Restaurant Vets Take Refuge in Chill New East Side Eatery
When Nish went under earlier this week, partner Joe Scalice didn’t have to look far for his next home: He simply walked two blocks over and took up residence as general manager at Solace, a one-week-old “American seasonal” restaurant created by David Regueiro of Aureole, Metrazur, and most recently the Water Club. (Given what Salice just went through at the late Nish, and Regueiro’s years under famously demanding taskmasters like Charlie Palmer and Michael “Buzzy” O’Keefe, Solace would seem to be just what the two men are seeking.) “We wanted to create a space where people would feel comfortable, with food they could understand,” the chef says. We can certainly see standards like salt cod and gnocchi ragout, butter braised lobster, and eggplant, goat cheese, and tomato terrine hitting the spot on a quiet night in the garden (open till 11 p.m.), with our own bottle in tow (Solace is still waiting on its liquor license).
Solace, 406 E. 64th St., at First Ave.; 212-750-0434.
Earlier: Nish, Felled by Its Own Best Efforts
America the BurgerfulBy a happy coincidence, two videos, both demonstrating the breadth of the human experience as encompassed by the mighty but still humble hamburger, have just turned up on the Web. In one, artist David Greg Harth stands in front of a Greenwich Village McDonald’s offering to buy random pedestrians a free meal. Banal performance “happening,” in which a trustafarian art student spends his grant money? Maybe. But a mere eleven minutes in, angry cops, sicced on the hapless Harth by the corporate behemoth he so obliquely critiques, rush the video to its disturbing but somehow inevitable dénouement. Meanwhile, Serious Eats is showing a clip from George Motz’s Hamburger America documentary, featuring a kindly old soul in Meers, Oklahoma, who lovingly raises heritage Texas longhorn cattle only to slaughter and then serve the beasts in his roadside restaurant. One video’s a portrait of a gentle man tending to a disappearing culture; the other, a gritty look at corporate culture’s hard, paradoxical realities. And yet neither would not have been possible without that patty-shaped embodiment of American culture. Another reason to love your hamburgers, America.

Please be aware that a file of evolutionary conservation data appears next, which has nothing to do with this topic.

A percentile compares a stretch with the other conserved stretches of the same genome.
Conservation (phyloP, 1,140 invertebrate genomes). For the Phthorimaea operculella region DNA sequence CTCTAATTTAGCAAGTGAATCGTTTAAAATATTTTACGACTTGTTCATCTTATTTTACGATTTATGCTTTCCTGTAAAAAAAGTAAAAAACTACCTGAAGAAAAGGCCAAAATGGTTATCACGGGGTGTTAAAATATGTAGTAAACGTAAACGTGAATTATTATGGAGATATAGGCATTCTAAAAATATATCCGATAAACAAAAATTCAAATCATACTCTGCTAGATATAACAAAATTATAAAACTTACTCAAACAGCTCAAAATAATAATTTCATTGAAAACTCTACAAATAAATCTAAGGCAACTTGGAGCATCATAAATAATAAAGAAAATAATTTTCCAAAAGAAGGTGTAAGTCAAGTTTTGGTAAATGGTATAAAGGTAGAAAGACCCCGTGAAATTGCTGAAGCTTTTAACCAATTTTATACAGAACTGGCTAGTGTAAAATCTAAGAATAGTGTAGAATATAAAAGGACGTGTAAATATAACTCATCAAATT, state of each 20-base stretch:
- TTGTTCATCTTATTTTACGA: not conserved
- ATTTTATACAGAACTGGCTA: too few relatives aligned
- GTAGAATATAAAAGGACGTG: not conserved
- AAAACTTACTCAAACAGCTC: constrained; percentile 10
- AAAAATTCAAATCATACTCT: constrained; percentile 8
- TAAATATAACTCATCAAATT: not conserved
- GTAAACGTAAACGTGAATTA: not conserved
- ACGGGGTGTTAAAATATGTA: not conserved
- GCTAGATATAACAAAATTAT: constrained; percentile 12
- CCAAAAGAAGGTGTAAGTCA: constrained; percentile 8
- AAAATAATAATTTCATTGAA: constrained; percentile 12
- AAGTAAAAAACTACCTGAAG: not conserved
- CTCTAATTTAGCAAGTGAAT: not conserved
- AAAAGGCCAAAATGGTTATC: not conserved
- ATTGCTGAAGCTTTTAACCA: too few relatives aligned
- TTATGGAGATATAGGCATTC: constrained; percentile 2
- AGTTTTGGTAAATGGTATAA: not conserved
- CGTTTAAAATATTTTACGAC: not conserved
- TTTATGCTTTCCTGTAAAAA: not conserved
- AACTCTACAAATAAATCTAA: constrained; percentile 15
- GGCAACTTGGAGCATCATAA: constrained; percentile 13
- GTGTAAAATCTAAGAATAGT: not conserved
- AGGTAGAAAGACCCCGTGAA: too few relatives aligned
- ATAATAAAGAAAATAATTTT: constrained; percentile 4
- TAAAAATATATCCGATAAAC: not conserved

Free Burger! [Neatorama]
Hamburger America: The Meers Store [Serious Eats]